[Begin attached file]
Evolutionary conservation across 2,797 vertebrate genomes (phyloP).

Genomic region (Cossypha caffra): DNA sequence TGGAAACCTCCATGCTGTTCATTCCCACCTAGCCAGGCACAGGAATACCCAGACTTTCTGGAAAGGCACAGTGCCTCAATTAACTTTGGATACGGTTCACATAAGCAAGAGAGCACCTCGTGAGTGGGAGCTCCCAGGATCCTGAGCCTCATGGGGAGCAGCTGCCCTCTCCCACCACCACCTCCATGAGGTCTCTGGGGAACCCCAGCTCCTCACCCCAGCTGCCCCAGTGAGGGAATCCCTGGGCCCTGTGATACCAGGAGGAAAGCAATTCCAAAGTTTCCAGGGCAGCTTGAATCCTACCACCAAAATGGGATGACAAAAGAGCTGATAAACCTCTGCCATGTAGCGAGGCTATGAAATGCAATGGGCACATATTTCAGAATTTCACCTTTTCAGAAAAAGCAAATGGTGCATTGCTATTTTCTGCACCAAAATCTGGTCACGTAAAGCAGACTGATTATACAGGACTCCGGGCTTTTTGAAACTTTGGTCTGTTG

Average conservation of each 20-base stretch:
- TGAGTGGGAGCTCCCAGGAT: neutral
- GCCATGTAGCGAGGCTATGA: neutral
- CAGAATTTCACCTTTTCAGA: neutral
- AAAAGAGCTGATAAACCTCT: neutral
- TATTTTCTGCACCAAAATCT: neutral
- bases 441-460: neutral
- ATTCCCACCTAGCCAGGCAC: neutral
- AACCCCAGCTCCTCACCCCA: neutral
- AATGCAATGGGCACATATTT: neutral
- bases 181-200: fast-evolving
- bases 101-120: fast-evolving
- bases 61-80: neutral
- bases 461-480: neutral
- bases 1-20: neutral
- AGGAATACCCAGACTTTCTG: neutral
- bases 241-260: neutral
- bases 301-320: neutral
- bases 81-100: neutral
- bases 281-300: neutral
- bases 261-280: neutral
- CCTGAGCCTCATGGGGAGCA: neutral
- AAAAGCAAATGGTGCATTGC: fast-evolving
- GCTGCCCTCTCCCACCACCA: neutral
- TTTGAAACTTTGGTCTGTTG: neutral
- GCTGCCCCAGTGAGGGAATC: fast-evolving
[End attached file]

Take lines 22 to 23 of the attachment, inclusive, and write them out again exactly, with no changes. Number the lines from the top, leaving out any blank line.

- bases 281-300: neutral
- bases 261-280: neutral